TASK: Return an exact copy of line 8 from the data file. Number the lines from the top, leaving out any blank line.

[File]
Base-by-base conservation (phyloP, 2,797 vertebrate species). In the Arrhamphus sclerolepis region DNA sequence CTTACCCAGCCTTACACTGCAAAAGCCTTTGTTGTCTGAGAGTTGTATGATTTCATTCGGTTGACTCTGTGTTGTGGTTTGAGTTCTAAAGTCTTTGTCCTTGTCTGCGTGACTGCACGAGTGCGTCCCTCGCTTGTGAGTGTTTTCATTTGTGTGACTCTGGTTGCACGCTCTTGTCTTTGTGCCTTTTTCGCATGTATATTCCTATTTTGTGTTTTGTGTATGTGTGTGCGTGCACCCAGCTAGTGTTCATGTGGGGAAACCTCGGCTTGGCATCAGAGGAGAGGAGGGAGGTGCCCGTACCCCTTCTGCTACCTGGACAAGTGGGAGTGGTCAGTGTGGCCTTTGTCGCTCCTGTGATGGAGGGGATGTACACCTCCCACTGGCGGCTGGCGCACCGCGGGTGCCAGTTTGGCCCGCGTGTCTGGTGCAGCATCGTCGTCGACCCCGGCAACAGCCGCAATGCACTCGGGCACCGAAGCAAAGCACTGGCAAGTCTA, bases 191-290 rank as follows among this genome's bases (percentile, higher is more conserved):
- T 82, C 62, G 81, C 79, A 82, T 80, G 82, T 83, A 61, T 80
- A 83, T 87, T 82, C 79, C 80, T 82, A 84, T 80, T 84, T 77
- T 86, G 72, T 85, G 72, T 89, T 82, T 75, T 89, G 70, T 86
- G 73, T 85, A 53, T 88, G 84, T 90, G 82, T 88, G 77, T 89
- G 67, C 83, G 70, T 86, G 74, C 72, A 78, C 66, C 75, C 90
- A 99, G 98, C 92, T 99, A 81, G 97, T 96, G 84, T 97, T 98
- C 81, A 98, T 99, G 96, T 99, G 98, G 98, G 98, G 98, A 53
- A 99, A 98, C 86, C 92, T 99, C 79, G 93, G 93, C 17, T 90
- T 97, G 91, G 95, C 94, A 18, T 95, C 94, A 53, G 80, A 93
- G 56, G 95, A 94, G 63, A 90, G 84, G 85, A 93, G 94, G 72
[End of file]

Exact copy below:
- C 81, A 98, T 99, G 96, T 99, G 98, G 98, G 98, G 98, A 53